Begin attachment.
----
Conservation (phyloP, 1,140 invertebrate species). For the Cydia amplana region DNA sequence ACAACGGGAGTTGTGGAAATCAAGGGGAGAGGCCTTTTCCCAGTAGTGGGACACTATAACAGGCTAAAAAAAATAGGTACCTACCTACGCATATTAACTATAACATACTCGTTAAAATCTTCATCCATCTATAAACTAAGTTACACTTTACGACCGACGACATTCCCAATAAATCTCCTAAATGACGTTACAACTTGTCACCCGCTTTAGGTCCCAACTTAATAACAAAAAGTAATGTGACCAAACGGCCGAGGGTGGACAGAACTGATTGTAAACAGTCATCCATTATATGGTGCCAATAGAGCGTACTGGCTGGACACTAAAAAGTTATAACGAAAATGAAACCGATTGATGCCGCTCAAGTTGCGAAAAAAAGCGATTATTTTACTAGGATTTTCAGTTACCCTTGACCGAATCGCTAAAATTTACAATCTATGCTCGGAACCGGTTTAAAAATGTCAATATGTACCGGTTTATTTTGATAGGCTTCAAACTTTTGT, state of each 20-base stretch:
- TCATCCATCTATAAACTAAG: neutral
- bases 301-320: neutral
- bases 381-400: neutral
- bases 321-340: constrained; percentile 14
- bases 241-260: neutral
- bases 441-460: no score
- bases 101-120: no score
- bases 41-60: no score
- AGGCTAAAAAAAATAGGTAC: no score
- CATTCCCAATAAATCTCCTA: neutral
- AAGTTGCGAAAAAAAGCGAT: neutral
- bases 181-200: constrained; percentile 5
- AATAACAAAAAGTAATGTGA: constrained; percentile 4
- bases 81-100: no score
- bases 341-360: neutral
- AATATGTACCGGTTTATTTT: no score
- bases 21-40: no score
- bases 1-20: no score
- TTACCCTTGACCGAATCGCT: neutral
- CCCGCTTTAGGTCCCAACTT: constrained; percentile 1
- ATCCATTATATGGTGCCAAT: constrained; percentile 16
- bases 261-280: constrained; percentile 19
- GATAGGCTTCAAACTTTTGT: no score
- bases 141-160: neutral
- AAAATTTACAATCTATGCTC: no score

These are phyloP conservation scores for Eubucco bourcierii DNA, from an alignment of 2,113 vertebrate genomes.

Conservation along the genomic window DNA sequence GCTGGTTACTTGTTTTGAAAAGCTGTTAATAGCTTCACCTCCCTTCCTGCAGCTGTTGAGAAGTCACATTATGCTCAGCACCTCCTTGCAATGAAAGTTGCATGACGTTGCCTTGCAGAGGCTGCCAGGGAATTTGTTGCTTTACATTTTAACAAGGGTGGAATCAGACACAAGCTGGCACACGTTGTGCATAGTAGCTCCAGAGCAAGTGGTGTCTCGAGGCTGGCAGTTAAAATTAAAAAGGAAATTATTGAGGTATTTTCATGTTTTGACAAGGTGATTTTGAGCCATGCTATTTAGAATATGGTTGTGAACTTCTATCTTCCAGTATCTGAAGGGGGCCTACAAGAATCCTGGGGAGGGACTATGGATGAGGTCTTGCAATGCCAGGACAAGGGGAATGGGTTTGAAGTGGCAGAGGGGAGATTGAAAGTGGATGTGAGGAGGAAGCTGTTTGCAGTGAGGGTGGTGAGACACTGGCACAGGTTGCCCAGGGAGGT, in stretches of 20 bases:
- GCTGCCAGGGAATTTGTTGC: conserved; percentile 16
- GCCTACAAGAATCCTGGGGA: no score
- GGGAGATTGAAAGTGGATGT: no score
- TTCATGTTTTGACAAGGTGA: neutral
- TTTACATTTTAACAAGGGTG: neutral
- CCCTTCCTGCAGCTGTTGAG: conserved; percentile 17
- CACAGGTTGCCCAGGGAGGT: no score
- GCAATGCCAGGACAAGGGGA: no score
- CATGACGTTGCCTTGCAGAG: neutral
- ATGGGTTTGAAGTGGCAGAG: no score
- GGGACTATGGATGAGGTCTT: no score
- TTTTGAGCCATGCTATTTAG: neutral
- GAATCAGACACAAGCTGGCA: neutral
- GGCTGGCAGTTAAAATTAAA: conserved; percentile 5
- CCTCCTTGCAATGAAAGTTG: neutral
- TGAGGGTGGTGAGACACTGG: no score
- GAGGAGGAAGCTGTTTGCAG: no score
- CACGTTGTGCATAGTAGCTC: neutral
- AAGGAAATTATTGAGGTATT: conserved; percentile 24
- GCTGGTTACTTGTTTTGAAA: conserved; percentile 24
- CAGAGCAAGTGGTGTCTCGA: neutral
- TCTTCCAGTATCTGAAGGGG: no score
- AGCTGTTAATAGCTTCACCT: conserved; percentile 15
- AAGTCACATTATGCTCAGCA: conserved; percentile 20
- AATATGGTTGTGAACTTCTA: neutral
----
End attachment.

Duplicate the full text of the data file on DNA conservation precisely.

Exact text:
Conservation (phyloP, 1,140 invertebrate species). For the Cydia amplana region DNA sequence ACAACGGGAGTTGTGGAAATCAAGGGGAGAGGCCTTTTCCCAGTAGTGGGACACTATAACAGGCTAAAAAAAATAGGTACCTACCTACGCATATTAACTATAACATACTCGTTAAAATCTTCATCCATCTATAAACTAAGTTACACTTTACGACCGACGACATTCCCAATAAATCTCCTAAATGACGTTACAACTTGTCACCCGCTTTAGGTCCCAACTTAATAACAAAAAGTAATGTGACCAAACGGCCGAGGGTGGACAGAACTGATTGTAAACAGTCATCCATTATATGGTGCCAATAGAGCGTACTGGCTGGACACTAAAAAGTTATAACGAAAATGAAACCGATTGATGCCGCTCAAGTTGCGAAAAAAAGCGATTATTTTACTAGGATTTTCAGTTACCCTTGACCGAATCGCTAAAATTTACAATCTATGCTCGGAACCGGTTTAAAAATGTCAATATGTACCGGTTTATTTTGATAGGCTTCAAACTTTTGT, state of each 20-base stretch:
- TCATCCATCTATAAACTAAG: neutral
- bases 301-320: neutral
- bases 381-400: neutral
- bases 321-340: constrained; percentile 14
- bases 241-260: neutral
- bases 441-460: no score
- bases 101-120: no score
- bases 41-60: no score
- AGGCTAAAAAAAATAGGTAC: no score
- CATTCCCAATAAATCTCCTA: neutral
- AAGTTGCGAAAAAAAGCGAT: neutral
- bases 181-200: constrained; percentile 5
- AATAACAAAAAGTAATGTGA: constrained; percentile 4
- bases 81-100: no score
- bases 341-360: neutral
- AATATGTACCGGTTTATTTT: no score
- bases 21-40: no score
- bases 1-20: no score
- TTACCCTTGACCGAATCGCT: neutral
- CCCGCTTTAGGTCCCAACTT: constrained; percentile 1
- ATCCATTATATGGTGCCAAT: constrained; percentile 16
- bases 261-280: constrained; percentile 19
- GATAGGCTTCAAACTTTTGT: no score
- bases 141-160: neutral
- AAAATTTACAATCTATGCTC: no score

These are phyloP conservation scores for Eubucco bourcierii DNA, from an alignment of 2,113 vertebrate genomes.

Conservation along the genomic window DNA sequence GCTGGTTACTTGTTTTGAAAAGCTGTTAATAGCTTCACCTCCCTTCCTGCAGCTGTTGAGAAGTCACATTATGCTCAGCACCTCCTTGCAATGAAAGTTGCATGACGTTGCCTTGCAGAGGCTGCCAGGGAATTTGTTGCTTTACATTTTAACAAGGGTGGAATCAGACACAAGCTGGCACACGTTGTGCATAGTAGCTCCAGAGCAAGTGGTGTCTCGAGGCTGGCAGTTAAAATTAAAAAGGAAATTATTGAGGTATTTTCATGTTTTGACAAGGTGATTTTGAGCCATGCTATTTAGAATATGGTTGTGAACTTCTATCTTCCAGTATCTGAAGGGGGCCTACAAGAATCCTGGGGAGGGACTATGGATGAGGTCTTGCAATGCCAGGACAAGGGGAATGGGTTTGAAGTGGCAGAGGGGAGATTGAAAGTGGATGTGAGGAGGAAGCTGTTTGCAGTGAGGGTGGTGAGACACTGGCACAGGTTGCCCAGGGAGGT, in stretches of 20 bases:
- GCTGCCAGGGAATTTGTTGC: conserved; percentile 16
- GCCTACAAGAATCCTGGGGA: no score
- GGGAGATTGAAAGTGGATGT: no score
- TTCATGTTTTGACAAGGTGA: neutral
- TTTACATTTTAACAAGGGTG: neutral
- CCCTTCCTGCAGCTGTTGAG: conserved; percentile 17
- CACAGGTTGCCCAGGGAGGT: no score
- GCAATGCCAGGACAAGGGGA: no score
- CATGACGTTGCCTTGCAGAG: neutral
- ATGGGTTTGAAGTGGCAGAG: no score
- GGGACTATGGATGAGGTCTT: no score
- TTTTGAGCCATGCTATTTAG: neutral
- GAATCAGACACAAGCTGGCA: neutral
- GGCTGGCAGTTAAAATTAAA: conserved; percentile 5
- CCTCCTTGCAATGAAAGTTG: neutral
- TGAGGGTGGTGAGACACTGG: no score
- GAGGAGGAAGCTGTTTGCAG: no score
- CACGTTGTGCATAGTAGCTC: neutral
- AAGGAAATTATTGAGGTATT: conserved; percentile 24
- GCTGGTTACTTGTTTTGAAA: conserved; percentile 24
- CAGAGCAAGTGGTGTCTCGA: neutral
- TCTTCCAGTATCTGAAGGGG: no score
- AGCTGTTAATAGCTTCACCT: conserved; percentile 15
- AAGTCACATTATGCTCAGCA: conserved; percentile 20
- AATATGGTTGTGAACTTCTA: neutral